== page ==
The Jewish Chronicle 27 July 2005
GOVERNMENTAL commitment to help restore art taken by the Nazis to its rightful owners has been welcomed by the Commission for Looted Art in Europe.
Speaking to the JC this week, Cul-ture Minister David Lammy stressed his belief that “national museums and galleries which are subject to legal restrictions on the disposal of any items within their collections should have the power to transfer items out of their collections where the item in question has been looted during the Nazi era.
“In the very special and limited circumstances that apply because of the terrible things that happened during this era of our history, we should change the law.”
Current legislation leaves museums and galleries in an impossible position when looted artworks are identified in their collections.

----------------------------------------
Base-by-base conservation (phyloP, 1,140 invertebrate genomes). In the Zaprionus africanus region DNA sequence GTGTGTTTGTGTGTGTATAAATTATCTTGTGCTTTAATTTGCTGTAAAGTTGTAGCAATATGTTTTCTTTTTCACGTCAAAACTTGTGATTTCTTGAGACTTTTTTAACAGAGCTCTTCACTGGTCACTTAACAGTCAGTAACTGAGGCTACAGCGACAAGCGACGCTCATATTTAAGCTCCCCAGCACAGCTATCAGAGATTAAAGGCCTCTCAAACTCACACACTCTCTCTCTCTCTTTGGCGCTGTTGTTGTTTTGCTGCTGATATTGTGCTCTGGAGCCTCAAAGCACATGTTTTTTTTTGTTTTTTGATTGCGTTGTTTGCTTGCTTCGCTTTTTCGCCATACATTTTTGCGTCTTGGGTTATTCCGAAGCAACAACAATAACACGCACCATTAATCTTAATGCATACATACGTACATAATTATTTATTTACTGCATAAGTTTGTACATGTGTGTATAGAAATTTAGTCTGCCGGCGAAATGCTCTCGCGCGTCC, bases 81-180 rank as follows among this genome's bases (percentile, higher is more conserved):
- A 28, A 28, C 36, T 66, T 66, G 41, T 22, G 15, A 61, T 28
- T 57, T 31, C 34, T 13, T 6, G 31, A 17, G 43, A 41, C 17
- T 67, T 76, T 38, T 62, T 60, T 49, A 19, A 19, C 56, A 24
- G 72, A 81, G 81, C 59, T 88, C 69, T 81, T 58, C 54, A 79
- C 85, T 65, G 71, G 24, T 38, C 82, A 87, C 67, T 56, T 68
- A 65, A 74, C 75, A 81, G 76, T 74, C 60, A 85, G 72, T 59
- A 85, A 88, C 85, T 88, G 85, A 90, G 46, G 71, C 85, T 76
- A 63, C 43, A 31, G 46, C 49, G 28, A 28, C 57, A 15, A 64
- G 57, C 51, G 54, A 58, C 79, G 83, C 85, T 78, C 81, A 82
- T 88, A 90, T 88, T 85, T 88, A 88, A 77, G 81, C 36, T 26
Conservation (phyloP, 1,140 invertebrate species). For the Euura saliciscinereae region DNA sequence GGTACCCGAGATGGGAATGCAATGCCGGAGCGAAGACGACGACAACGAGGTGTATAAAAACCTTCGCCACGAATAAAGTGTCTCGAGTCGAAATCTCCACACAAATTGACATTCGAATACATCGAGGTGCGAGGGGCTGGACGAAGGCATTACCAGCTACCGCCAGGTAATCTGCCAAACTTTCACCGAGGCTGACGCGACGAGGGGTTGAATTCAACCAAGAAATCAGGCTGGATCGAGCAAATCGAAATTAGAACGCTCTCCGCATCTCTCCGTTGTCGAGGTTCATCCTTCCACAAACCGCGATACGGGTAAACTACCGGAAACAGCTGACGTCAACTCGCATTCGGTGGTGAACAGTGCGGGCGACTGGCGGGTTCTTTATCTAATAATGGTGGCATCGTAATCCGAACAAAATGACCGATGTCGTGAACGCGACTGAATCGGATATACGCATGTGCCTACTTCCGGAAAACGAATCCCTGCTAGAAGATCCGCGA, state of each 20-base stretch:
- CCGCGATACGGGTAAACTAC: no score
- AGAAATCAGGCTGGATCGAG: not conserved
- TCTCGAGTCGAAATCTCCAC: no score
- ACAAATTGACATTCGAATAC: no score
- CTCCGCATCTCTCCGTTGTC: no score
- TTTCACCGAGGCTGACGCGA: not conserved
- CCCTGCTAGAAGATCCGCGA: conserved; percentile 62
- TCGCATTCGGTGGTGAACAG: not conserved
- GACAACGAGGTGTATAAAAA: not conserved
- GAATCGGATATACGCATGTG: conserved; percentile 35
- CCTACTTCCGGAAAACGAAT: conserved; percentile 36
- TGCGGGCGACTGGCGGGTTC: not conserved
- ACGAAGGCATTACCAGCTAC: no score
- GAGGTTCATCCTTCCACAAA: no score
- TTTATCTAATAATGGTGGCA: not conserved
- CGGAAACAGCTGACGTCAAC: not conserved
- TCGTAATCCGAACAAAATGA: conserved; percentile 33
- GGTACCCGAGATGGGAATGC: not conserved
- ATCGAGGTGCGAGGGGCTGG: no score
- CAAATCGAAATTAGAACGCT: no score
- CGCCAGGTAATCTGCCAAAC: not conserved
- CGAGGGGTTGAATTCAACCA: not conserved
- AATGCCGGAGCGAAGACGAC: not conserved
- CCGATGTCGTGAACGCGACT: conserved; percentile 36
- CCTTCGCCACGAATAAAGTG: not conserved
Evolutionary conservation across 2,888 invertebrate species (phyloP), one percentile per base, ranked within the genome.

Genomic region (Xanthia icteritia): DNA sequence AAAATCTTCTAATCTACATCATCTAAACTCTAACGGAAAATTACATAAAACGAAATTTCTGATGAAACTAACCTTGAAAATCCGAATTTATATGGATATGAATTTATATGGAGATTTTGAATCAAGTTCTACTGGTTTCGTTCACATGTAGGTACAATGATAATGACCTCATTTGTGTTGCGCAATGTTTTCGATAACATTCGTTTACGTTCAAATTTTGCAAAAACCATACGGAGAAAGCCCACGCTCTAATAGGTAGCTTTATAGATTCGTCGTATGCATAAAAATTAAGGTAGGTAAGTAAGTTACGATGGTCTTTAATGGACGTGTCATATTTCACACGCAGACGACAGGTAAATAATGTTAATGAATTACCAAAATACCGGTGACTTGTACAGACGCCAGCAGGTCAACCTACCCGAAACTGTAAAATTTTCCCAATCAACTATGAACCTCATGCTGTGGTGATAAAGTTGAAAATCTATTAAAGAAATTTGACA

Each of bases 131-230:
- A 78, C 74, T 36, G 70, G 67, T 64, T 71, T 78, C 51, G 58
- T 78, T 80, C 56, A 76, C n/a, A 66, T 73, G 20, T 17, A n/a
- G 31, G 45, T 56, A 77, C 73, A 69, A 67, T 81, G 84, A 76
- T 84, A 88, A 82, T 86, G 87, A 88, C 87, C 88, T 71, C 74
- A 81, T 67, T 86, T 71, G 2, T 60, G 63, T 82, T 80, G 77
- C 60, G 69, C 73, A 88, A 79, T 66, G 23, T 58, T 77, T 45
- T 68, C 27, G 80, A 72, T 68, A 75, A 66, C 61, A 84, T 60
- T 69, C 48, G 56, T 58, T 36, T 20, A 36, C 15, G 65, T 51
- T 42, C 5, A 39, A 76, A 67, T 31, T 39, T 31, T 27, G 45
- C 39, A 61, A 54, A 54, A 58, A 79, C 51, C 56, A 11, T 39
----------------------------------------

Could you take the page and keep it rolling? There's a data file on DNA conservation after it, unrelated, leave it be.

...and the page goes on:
Looted art commission co-chair Anne Webber declared that “Nazi-looted art cases are unique moral claims, for which restitution is the only solution. The commission has been advocating this policy since 2000, at which time the government first stated its support for legislation.”
It was the commission which initiated a landmark High Court hearing over four looted drawings from a Czech-Jewish lawyer, Dr Arthur Feldmann, who was murdered in 1939. The works were acquired in good faith by the British Museum, which wanted to return them. But the laws governing the museum precluded it from doing so. As an interim solution, the drawings could be returned to the family on loan.
The Spoliation Advisory Panel, established by the government to handle restitution cases, has also urged a law change.
Ms Webber said “the commission considers it essential that the legislation covers all public collections in the UK, and that it is enacted in the next Parliamentary session.
“It is over 60 years since these wrongs were committed. Any further delay will simply add to the pain of the families involved.” www.thejc.com